More than 99% of currently approved clinical drugs are organic compounds. In contrast, the percentage of metal-containing drugs (metallodrugs) is very low. In cancer chemotherapy, however, platinum coordination compounds represented by cisplatin and derivatives thereof are essential
anticancer agents with proven effects against a variety of tumors. Because of the proven clinical applications of these platinum-based drugs, the number of research initiatives to identify other metallodrugs that can be used for cancer therapy has increased considerably in the field of inorganic
biochemistry. Anticancer platinum compounds continue to be designed and synthesized through several different approaches in order to improve the therapeutic effects and to overcome the disadvantages of current platinum-based drugs. The use of transition metal compounds other than platinum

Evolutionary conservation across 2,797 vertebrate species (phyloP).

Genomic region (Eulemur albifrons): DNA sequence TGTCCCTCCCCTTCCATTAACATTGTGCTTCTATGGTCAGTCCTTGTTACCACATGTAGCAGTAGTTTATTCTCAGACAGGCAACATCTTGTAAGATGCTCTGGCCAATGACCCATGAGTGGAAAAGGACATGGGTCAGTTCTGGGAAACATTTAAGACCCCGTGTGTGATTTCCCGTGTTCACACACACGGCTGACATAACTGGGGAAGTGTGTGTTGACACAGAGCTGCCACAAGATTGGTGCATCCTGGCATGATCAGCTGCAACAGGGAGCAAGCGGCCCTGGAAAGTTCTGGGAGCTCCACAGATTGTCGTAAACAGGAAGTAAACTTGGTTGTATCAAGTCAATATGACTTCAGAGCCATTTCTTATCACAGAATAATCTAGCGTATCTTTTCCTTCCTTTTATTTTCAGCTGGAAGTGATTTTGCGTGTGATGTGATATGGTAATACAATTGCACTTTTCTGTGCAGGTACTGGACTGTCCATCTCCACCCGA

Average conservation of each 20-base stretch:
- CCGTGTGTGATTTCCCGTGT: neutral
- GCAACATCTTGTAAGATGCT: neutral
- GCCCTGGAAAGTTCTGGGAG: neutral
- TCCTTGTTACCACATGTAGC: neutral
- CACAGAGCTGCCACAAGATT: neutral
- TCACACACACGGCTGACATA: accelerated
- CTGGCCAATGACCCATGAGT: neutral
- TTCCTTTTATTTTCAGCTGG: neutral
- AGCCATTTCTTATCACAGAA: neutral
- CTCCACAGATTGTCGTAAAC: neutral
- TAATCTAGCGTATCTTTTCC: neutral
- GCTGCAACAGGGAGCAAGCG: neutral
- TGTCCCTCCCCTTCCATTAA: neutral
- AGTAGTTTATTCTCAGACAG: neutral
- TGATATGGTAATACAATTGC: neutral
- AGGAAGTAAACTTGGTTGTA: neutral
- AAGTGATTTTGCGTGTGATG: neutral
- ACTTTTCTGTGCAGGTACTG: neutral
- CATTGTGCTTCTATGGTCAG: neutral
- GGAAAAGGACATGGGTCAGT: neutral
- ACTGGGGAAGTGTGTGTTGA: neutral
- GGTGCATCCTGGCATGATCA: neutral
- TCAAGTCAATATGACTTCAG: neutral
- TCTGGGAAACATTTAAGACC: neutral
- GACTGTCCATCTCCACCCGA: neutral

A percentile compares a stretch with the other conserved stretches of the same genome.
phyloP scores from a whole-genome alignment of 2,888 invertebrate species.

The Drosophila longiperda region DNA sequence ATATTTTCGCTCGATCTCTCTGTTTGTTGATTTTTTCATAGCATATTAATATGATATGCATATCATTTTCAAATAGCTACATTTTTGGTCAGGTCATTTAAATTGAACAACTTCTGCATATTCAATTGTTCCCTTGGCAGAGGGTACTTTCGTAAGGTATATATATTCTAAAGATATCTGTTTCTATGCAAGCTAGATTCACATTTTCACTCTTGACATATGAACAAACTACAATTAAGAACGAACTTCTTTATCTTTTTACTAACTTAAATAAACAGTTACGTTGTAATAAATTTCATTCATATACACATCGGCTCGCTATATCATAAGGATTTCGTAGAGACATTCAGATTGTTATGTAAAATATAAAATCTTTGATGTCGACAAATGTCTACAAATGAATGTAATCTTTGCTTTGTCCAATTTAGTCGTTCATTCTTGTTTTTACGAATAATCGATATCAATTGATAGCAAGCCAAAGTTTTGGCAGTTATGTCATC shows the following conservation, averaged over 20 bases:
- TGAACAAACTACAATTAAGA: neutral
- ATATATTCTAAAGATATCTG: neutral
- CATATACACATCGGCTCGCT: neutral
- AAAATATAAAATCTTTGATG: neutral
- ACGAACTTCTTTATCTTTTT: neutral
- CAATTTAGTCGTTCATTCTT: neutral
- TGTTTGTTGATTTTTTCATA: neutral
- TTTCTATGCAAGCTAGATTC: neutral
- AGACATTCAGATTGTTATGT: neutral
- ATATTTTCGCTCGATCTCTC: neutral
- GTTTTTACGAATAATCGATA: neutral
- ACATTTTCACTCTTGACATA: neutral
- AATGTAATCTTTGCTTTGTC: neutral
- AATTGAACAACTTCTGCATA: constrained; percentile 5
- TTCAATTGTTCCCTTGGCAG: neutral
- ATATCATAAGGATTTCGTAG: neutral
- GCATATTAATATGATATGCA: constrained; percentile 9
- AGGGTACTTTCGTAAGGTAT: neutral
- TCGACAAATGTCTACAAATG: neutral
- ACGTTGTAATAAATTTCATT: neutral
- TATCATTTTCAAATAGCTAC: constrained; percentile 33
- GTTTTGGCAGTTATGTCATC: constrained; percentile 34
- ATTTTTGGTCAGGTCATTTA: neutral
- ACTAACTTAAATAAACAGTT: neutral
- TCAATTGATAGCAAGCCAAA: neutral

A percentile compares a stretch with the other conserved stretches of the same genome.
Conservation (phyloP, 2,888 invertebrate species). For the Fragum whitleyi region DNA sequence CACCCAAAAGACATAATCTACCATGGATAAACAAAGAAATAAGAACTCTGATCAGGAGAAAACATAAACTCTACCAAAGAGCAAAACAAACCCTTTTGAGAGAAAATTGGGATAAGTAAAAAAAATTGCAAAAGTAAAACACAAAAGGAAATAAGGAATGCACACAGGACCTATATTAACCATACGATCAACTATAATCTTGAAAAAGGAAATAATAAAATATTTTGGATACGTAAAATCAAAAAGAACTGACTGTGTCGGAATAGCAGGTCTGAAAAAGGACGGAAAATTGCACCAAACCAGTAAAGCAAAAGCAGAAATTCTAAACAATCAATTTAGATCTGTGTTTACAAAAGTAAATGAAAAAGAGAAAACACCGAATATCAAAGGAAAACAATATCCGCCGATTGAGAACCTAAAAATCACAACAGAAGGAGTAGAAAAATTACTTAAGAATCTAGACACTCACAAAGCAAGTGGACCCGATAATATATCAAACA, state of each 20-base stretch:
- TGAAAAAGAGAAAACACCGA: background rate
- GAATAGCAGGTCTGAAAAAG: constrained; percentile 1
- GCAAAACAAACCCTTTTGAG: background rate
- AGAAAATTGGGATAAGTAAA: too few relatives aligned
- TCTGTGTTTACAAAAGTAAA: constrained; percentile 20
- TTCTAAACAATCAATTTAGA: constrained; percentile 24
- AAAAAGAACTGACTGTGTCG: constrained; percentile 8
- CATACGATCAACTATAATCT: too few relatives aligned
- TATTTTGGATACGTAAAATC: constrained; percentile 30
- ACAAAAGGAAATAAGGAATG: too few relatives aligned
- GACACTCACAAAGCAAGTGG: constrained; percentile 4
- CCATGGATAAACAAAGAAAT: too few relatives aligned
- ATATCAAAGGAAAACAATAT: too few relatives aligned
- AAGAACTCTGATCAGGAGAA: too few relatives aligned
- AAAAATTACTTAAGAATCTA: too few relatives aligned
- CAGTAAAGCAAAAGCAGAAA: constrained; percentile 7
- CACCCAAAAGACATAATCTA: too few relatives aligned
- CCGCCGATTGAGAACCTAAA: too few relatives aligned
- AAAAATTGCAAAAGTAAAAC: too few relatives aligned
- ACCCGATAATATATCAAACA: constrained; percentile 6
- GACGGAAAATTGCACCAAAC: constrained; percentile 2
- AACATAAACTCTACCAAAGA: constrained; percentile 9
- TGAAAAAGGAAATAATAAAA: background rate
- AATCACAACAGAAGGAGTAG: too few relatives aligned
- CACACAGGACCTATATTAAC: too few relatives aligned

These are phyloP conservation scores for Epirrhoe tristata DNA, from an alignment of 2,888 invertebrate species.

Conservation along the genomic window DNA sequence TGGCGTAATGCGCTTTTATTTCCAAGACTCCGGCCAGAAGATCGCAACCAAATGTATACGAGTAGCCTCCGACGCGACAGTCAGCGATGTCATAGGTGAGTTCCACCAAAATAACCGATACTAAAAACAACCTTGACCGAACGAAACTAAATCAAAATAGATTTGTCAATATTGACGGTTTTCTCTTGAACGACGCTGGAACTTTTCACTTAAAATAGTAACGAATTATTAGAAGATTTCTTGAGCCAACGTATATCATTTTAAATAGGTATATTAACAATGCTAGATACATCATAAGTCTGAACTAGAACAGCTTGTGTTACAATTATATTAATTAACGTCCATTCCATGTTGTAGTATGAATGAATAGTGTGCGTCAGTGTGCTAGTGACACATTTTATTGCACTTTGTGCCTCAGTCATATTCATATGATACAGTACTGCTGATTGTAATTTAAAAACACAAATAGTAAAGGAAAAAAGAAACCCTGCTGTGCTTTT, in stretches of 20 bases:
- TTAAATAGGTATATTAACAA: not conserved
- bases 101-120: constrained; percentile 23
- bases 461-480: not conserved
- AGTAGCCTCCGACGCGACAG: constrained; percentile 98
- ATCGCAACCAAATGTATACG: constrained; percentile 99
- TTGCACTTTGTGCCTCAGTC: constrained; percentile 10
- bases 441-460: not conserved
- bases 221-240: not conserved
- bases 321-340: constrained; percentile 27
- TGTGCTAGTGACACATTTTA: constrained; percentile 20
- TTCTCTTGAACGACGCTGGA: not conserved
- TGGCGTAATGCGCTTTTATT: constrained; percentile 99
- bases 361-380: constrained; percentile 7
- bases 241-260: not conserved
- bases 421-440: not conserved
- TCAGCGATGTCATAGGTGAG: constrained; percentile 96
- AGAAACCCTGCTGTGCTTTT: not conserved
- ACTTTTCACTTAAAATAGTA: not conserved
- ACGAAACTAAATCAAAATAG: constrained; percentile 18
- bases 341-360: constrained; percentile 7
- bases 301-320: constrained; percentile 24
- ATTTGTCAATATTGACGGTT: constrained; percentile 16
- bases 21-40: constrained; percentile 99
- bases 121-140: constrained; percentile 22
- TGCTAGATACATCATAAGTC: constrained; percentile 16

has also attracted attention. Gold coordination complexes, for instance, demonstrate outstanding cytotoxic properties, and certain ruthenium complexes possess a strong ability to inhibit metastases of solid invasive tumors. In this review, the potential of anticancer metallodrugs is described
and representative examples from the most recent families of Pt-, Ru-, and Au-based compounds are discussed with respect to their possible modes of action and most probable biomolecular targets.
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